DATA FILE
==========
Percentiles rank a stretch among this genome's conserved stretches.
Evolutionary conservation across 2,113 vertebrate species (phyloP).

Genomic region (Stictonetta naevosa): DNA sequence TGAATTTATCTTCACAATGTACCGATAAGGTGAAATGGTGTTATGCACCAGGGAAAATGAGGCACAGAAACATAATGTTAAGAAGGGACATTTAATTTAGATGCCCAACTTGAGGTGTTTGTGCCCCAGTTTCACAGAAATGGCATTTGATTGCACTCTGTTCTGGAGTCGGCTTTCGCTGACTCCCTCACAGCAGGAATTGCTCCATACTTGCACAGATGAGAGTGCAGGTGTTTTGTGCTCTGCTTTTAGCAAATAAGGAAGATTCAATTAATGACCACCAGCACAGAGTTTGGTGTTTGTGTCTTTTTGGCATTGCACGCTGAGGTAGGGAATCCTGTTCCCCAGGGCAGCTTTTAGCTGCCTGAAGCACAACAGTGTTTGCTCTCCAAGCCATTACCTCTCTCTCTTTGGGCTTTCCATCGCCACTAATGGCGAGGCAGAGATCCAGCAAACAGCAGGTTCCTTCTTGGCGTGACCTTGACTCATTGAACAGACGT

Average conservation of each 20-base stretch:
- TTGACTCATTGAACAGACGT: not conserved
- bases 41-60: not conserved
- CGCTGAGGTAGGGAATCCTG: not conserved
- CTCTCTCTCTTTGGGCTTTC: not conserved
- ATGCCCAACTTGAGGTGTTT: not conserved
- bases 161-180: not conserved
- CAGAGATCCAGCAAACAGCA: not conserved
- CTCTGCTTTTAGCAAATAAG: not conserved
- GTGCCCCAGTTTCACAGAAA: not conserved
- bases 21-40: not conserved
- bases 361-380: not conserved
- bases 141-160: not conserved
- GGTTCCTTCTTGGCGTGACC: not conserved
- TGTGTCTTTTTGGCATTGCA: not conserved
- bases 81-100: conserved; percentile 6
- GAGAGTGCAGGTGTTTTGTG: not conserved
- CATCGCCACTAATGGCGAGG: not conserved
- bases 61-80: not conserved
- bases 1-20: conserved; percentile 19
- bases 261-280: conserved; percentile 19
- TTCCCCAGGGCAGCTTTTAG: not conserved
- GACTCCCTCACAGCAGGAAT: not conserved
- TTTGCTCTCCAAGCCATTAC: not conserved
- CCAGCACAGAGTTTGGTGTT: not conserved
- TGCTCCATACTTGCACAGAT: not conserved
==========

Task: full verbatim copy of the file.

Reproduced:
Percentiles rank a stretch among this genome's conserved stretches.
Evolutionary conservation across 2,113 vertebrate species (phyloP).

Genomic region (Stictonetta naevosa): DNA sequence TGAATTTATCTTCACAATGTACCGATAAGGTGAAATGGTGTTATGCACCAGGGAAAATGAGGCACAGAAACATAATGTTAAGAAGGGACATTTAATTTAGATGCCCAACTTGAGGTGTTTGTGCCCCAGTTTCACAGAAATGGCATTTGATTGCACTCTGTTCTGGAGTCGGCTTTCGCTGACTCCCTCACAGCAGGAATTGCTCCATACTTGCACAGATGAGAGTGCAGGTGTTTTGTGCTCTGCTTTTAGCAAATAAGGAAGATTCAATTAATGACCACCAGCACAGAGTTTGGTGTTTGTGTCTTTTTGGCATTGCACGCTGAGGTAGGGAATCCTGTTCCCCAGGGCAGCTTTTAGCTGCCTGAAGCACAACAGTGTTTGCTCTCCAAGCCATTACCTCTCTCTCTTTGGGCTTTCCATCGCCACTAATGGCGAGGCAGAGATCCAGCAAACAGCAGGTTCCTTCTTGGCGTGACCTTGACTCATTGAACAGACGT

Average conservation of each 20-base stretch:
- TTGACTCATTGAACAGACGT: not conserved
- bases 41-60: not conserved
- CGCTGAGGTAGGGAATCCTG: not conserved
- CTCTCTCTCTTTGGGCTTTC: not conserved
- ATGCCCAACTTGAGGTGTTT: not conserved
- bases 161-180: not conserved
- CAGAGATCCAGCAAACAGCA: not conserved
- CTCTGCTTTTAGCAAATAAG: not conserved
- GTGCCCCAGTTTCACAGAAA: not conserved
- bases 21-40: not conserved
- bases 361-380: not conserved
- bases 141-160: not conserved
- GGTTCCTTCTTGGCGTGACC: not conserved
- TGTGTCTTTTTGGCATTGCA: not conserved
- bases 81-100: conserved; percentile 6
- GAGAGTGCAGGTGTTTTGTG: not conserved
- CATCGCCACTAATGGCGAGG: not conserved
- bases 61-80: not conserved
- bases 1-20: conserved; percentile 19
- bases 261-280: conserved; percentile 19
- TTCCCCAGGGCAGCTTTTAG: not conserved
- GACTCCCTCACAGCAGGAAT: not conserved
- TTTGCTCTCCAAGCCATTAC: not conserved
- CCAGCACAGAGTTTGGTGTT: not conserved
- TGCTCCATACTTGCACAGAT: not conserved